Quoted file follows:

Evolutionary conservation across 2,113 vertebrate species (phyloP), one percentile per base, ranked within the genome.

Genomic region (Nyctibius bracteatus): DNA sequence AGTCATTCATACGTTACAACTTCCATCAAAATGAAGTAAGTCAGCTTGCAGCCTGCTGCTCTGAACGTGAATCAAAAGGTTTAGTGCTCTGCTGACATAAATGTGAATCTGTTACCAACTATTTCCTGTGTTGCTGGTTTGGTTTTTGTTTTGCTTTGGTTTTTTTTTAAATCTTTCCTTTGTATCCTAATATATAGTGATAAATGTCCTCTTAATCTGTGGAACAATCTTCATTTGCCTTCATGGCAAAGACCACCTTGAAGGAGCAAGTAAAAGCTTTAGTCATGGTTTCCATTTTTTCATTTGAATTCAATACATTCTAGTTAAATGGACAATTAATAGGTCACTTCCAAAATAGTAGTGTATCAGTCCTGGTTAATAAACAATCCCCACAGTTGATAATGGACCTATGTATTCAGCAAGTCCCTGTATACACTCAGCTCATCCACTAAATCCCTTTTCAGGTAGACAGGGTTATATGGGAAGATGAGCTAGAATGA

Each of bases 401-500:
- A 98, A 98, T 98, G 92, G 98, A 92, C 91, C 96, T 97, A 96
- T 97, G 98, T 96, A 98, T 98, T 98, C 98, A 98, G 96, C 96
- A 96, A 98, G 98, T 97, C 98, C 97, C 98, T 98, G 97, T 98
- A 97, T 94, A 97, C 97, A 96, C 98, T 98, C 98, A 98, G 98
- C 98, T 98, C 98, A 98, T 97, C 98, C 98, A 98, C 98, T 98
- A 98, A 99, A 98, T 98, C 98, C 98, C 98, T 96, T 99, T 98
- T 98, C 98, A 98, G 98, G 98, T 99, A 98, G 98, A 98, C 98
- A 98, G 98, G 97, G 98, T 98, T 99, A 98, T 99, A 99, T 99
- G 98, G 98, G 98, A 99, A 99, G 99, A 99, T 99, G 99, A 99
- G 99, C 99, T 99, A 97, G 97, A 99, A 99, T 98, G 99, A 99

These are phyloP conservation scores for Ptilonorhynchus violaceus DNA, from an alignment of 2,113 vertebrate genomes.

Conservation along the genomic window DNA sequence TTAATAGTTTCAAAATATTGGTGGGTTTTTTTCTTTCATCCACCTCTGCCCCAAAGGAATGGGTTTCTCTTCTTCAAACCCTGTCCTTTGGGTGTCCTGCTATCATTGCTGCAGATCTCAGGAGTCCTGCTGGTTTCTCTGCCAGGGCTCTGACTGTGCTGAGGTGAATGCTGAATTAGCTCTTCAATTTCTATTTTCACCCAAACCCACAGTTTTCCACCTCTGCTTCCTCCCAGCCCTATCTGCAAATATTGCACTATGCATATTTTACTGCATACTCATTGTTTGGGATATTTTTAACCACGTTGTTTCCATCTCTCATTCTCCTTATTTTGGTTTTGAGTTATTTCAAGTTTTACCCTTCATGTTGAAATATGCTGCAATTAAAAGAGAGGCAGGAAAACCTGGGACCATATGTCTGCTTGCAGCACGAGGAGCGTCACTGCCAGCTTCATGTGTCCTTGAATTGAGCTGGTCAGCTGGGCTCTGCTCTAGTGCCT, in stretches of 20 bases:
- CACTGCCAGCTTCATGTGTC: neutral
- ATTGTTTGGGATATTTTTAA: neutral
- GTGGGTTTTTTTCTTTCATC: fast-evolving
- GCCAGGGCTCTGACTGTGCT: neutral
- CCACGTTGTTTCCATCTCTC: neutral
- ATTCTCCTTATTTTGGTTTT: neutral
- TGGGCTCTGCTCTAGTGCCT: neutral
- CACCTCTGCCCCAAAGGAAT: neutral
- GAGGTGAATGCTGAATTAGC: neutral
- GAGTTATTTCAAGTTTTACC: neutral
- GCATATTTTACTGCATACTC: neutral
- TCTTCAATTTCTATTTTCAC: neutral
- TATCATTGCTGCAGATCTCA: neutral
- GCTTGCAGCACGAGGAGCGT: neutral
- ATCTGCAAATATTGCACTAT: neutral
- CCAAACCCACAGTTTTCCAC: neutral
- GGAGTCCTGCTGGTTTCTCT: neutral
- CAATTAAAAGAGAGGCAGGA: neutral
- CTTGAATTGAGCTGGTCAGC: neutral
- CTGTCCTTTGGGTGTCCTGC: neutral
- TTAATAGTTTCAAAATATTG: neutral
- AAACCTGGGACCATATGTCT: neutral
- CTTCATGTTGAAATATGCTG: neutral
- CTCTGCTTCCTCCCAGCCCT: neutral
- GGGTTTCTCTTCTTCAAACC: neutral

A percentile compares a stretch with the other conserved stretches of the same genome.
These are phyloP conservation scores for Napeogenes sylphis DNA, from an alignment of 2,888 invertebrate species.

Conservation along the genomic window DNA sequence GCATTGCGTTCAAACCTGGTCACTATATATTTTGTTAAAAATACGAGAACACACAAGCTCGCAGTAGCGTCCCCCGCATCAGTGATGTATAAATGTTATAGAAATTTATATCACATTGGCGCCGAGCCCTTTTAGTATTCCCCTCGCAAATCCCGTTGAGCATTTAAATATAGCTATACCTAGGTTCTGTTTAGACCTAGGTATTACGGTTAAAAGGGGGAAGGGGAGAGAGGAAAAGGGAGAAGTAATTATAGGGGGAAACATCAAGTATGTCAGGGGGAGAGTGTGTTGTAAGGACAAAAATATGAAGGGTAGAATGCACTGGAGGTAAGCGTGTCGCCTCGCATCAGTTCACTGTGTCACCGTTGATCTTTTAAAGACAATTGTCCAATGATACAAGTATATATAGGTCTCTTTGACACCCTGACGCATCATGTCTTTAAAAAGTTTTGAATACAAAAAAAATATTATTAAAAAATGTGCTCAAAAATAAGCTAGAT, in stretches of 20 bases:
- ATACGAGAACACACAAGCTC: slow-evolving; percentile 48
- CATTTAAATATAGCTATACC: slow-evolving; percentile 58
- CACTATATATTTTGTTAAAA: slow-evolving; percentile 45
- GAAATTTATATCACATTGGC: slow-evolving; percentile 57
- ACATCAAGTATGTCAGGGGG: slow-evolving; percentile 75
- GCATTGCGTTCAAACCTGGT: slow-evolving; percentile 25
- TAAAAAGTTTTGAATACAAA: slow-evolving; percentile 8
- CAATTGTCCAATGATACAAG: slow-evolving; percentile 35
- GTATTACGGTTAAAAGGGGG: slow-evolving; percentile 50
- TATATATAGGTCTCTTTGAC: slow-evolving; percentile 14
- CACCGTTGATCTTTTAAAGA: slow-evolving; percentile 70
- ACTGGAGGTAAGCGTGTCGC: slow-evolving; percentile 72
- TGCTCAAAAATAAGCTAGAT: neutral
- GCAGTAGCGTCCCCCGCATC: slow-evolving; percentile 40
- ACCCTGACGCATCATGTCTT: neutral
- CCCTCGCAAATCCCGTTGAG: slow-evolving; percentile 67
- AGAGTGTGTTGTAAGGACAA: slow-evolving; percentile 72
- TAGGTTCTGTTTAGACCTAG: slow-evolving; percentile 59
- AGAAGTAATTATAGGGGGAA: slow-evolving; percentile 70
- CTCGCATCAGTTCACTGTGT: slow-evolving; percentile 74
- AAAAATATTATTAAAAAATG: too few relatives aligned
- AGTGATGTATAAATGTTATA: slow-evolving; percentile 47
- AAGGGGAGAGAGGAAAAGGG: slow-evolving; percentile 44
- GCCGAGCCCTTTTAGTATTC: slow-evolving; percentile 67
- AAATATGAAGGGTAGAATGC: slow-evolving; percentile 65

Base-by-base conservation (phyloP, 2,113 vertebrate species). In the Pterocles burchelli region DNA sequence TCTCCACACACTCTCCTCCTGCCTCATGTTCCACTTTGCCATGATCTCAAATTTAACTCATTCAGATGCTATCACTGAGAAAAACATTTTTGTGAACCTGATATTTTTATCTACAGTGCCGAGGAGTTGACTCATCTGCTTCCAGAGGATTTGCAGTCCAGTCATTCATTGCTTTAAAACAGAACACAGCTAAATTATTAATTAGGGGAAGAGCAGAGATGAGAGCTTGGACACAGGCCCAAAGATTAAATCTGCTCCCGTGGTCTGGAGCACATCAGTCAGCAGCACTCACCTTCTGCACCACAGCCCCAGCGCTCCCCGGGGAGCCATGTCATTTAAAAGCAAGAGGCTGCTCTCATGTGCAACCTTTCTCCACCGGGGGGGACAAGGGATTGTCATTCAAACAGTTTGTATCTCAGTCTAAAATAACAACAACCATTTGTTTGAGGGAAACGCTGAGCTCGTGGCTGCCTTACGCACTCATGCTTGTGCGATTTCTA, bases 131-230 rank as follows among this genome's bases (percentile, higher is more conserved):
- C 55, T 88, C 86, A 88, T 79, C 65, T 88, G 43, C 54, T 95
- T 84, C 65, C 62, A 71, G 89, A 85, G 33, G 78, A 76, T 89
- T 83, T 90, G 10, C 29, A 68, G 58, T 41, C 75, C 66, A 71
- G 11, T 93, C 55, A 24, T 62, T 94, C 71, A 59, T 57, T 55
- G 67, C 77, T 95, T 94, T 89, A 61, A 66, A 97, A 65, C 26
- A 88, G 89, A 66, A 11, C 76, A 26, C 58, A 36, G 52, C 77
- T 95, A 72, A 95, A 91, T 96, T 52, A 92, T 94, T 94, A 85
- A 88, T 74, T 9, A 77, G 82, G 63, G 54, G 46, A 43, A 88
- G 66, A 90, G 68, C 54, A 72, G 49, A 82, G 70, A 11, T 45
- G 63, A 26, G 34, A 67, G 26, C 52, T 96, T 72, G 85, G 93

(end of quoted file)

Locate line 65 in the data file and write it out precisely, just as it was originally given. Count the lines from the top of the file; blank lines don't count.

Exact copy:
- AGTGATGTATAAATGTTATA: slow-evolving; percentile 47